Reply
  60. Greg

     /  May 24, 2017

    $1.4 Billion: With more than 150,000 car insurance claims and 50,000 homeowners insurance claims estimated to be filed—the monster hailstorm that pounded Colorado’s Front Range on May 8th is on pace to be Colorado’s most expensive insured catastrophe.
    http://www.rmiia.org/news_room/catastrophe_news/2017_05_23_Insurance_News_Colorado_Hail_Storm_Breaks_Records.dwt

    Reply
  61. Suzanne

     /  May 24, 2017

    At NOAA…”Low Sea Ice in the Chukchi Sea off Alaska”
    https://www.climate.gov/news-features/featured-images/low-sea-ice-chukchi-sea-alaska

    Sea ice this spring in the Chukchi Sea, off northwest Alaska, is breaking up and melting earlier and much more extensively than is typical for May. While small areas of open water in this region during mid-May are normal, it appears to be unprecedented in the satellite era to have this much open water north of 68°N latitude (Point Hope) at this time of year.

    Reply
  62. Suzanne

     /  May 24, 2017

    NY Times has been doing a great series on melting ice due to CC.

    Reply
  63. wharf rat

     /  May 24, 2017

    Pope Francis politely shades Trump’s climate ignorance with a parting gift

    Pope Francis and President Donald Trump had their much anticipated first in-person meeting on Wednesday, a 30-minute conversation in which the pope reportedly “did not smile” as he asked the president to work to bring about peace in the world. Despite concern that the two leaders — who hold diametrically opposite views on several issues — might spar during the summit, the exchange appeared to be relatively free of fireworks.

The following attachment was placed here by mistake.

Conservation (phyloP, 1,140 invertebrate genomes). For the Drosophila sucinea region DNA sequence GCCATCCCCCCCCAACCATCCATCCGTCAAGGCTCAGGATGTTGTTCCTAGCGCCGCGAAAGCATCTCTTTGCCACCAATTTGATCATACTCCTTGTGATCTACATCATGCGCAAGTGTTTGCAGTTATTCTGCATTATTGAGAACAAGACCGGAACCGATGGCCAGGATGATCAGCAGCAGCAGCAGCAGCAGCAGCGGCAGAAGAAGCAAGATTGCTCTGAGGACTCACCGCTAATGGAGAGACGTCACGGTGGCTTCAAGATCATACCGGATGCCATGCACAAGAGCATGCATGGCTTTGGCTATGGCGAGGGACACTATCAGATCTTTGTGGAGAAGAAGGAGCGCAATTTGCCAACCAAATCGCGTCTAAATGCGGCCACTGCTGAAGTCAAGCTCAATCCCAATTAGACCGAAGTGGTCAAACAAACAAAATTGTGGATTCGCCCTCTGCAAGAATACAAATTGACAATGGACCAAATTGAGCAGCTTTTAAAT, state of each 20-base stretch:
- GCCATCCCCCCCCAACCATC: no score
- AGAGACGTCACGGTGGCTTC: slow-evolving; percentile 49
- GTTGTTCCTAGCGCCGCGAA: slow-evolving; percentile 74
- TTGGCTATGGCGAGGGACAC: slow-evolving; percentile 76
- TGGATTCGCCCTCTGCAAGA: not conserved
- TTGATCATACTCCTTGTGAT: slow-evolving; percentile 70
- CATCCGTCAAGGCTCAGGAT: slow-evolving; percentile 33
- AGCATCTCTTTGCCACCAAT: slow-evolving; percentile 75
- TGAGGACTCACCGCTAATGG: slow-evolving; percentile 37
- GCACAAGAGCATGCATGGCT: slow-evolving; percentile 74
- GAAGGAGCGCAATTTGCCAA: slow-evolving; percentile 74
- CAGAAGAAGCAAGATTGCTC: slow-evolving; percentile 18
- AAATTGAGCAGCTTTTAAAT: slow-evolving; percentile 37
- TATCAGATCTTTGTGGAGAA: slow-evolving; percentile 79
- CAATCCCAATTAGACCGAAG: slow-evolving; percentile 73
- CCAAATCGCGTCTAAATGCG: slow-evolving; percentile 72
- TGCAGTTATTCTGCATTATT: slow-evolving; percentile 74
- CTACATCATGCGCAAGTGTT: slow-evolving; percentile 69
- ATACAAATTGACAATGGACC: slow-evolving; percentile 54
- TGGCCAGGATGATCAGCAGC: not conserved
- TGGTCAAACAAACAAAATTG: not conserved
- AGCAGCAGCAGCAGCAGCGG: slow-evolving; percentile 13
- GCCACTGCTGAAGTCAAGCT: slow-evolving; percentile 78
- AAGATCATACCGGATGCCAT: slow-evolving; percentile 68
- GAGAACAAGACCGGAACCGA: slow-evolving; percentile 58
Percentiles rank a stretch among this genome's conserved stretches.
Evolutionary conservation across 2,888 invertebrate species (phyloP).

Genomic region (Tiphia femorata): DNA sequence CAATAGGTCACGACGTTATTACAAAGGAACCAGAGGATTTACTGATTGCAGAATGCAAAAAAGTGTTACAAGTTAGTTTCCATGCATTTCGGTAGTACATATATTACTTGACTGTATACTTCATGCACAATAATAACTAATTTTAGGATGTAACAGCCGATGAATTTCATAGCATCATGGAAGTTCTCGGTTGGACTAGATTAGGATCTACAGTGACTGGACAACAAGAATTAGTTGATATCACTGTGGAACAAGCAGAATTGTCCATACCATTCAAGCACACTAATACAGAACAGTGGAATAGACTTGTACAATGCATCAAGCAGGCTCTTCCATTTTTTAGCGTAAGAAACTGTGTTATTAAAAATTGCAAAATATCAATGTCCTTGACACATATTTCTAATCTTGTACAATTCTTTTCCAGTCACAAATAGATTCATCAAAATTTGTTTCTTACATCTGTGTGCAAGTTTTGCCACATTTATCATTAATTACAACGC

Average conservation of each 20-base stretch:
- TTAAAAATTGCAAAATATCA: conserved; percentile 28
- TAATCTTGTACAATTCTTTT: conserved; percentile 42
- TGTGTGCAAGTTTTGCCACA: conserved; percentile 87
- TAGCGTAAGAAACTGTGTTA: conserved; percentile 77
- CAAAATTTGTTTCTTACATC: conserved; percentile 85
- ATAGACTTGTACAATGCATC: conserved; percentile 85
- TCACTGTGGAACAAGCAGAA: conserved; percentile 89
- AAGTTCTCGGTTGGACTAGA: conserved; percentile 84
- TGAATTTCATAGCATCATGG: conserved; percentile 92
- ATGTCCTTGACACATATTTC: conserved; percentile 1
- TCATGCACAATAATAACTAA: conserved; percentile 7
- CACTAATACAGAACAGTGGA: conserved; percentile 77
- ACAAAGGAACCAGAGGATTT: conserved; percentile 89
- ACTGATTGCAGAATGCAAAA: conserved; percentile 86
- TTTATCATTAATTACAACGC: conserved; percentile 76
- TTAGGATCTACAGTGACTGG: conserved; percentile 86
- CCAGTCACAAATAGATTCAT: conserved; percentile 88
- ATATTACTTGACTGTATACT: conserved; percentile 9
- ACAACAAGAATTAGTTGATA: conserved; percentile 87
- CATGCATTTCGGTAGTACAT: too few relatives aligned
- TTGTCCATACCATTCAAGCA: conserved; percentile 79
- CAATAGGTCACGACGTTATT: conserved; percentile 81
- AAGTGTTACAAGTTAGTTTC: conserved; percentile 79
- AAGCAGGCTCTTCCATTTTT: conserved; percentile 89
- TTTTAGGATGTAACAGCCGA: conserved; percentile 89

But according to the National Catholic Reporter, Francis did offer Trump a none-too-subtle parting gift as he left: copies of the pontiff’s published works on progressive economics, climate change, and nonviolence.

    https://thinkprogress.org/francis-trump-meet-c9c5a61617e8

    Reply
  64. Weathering of rocks a poor regulator of global temperatures. May 23, 2017.
    University of Washington
    https://www.sciencedaily.com/releases/2017/05/170523082009.htm

    “The authors suggest that another mechanism controlling the rate of weathering may be how much land is exposed above sea level and the steepness of Earth’s surface. When the Tibetan Plateau was formed some 50 million year ago, the steeper surfaces may have increased the global rate of chemical weathering, drawing down more CO2 and bringing the climate down to today’s more moderate temperatures.

    Their calculations also indicate a stronger relationship between atmospheric CO2 and temperature, known as climate sensitivity. Doubling CO2 in the atmosphere eventually triggered an increase of 5 or 6 degrees Celsius in global temperatures, which is about twice the typical projections for temperature change over centuries for a similar doubling of CO2 due to human emissions.

    Though not the final word, researchers said, these numbers are bad news for today’s climate shifts.